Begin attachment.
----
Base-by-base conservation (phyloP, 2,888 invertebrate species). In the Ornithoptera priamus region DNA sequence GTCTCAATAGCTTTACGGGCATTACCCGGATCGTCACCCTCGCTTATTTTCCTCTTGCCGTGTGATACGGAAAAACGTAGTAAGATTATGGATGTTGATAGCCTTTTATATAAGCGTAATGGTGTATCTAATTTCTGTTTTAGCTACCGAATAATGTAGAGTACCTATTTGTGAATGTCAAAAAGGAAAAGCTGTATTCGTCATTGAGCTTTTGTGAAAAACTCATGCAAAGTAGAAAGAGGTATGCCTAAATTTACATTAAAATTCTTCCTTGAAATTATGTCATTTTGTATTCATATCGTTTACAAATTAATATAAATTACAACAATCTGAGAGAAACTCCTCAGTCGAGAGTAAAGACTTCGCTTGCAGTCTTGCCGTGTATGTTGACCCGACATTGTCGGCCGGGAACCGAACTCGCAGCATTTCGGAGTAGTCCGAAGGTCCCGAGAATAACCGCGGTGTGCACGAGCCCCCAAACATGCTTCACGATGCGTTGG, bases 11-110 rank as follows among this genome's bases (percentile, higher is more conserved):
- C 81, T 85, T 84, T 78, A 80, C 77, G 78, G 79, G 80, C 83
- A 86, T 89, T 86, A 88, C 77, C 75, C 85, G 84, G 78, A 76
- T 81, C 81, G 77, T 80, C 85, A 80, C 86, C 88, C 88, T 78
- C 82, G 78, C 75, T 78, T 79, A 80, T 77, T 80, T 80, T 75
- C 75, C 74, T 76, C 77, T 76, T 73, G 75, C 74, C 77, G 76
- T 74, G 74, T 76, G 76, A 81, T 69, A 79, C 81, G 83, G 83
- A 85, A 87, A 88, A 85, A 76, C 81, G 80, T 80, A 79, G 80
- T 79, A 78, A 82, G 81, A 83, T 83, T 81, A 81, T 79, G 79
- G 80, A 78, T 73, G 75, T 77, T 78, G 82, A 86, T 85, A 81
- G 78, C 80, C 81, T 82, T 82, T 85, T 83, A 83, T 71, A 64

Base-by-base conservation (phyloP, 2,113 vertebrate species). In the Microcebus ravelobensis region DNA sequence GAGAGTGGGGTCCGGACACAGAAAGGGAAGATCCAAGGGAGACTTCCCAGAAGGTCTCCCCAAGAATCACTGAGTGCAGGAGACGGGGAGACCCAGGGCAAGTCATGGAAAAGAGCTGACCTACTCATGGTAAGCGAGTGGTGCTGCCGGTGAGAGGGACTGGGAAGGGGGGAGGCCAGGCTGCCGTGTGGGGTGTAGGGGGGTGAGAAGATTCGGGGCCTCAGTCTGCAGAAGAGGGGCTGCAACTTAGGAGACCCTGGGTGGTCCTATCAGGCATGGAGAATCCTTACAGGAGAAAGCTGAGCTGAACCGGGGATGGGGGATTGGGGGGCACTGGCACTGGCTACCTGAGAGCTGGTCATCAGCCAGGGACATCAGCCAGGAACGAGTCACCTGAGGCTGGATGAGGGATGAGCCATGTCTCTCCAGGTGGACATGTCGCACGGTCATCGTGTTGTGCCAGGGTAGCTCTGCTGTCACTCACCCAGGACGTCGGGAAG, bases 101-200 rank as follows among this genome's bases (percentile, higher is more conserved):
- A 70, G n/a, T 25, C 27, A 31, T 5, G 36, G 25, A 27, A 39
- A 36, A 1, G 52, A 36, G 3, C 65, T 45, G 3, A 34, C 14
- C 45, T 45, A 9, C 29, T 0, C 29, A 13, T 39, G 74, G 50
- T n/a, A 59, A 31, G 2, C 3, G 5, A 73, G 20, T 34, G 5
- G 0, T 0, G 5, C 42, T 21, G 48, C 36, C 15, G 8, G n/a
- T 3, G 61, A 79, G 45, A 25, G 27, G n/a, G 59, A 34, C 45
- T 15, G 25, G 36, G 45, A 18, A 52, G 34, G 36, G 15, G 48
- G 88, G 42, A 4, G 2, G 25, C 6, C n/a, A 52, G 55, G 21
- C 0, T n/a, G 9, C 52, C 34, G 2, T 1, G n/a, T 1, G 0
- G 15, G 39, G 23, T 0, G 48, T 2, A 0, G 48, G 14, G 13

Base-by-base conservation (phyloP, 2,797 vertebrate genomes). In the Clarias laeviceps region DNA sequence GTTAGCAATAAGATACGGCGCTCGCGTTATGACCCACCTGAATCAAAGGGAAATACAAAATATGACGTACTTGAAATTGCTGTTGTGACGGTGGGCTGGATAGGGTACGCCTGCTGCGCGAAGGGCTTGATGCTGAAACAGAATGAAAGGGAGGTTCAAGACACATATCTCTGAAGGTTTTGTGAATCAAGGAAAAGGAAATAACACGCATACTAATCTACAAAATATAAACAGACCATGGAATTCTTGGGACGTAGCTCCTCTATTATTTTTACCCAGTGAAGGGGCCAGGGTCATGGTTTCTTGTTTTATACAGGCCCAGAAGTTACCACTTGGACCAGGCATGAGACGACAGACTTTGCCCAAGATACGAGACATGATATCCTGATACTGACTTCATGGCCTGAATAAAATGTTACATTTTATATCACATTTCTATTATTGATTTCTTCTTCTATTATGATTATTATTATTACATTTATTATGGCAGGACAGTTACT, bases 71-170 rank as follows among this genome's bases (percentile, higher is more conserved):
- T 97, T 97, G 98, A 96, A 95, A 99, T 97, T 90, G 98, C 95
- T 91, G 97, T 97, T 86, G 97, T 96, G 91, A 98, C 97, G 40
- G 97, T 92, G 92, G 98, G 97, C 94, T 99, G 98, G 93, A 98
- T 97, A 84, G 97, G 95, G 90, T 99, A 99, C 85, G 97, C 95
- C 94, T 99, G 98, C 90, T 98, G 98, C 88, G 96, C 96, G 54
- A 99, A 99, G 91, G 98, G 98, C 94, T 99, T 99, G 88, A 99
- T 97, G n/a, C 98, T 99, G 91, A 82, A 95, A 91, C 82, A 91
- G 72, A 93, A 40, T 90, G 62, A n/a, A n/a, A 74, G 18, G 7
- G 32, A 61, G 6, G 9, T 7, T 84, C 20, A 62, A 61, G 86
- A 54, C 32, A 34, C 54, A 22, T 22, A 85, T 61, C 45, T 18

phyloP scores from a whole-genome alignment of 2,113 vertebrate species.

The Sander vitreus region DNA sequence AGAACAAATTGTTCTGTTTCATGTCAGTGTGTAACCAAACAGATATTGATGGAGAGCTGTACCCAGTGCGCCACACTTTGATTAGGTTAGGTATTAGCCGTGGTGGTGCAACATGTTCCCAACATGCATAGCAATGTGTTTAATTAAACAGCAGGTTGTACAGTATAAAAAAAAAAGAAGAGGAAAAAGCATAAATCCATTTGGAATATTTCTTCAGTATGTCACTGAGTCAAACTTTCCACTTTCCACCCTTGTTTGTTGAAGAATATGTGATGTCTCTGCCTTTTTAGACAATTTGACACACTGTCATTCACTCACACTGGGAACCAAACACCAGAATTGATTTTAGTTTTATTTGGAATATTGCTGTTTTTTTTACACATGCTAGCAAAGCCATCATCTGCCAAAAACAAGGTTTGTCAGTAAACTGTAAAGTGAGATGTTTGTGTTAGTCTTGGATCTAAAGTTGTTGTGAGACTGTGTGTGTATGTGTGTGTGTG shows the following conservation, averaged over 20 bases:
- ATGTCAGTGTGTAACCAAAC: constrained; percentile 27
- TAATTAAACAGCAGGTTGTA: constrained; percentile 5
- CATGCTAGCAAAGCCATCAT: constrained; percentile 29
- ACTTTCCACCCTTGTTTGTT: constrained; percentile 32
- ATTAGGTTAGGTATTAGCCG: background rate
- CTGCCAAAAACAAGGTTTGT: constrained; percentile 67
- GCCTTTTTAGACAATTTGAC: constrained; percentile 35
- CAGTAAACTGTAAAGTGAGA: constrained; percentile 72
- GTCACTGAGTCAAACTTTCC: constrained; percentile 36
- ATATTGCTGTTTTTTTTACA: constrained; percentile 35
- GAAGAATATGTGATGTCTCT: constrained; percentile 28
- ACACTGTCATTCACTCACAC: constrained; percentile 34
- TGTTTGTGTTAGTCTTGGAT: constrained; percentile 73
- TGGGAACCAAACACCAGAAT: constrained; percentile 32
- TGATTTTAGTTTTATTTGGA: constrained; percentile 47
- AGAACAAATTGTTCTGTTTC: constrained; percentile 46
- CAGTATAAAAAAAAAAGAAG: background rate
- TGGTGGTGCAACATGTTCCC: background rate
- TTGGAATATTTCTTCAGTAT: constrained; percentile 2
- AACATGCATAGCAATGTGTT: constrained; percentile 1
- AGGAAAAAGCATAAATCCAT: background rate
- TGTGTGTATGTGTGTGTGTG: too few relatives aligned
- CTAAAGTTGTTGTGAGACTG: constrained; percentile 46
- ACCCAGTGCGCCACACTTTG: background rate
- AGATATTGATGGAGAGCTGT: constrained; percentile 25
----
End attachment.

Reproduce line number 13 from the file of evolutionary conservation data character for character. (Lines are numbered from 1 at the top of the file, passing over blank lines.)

- A 70, G n/a, T 25, C 27, A 31, T 5, G 36, G 25, A 27, A 39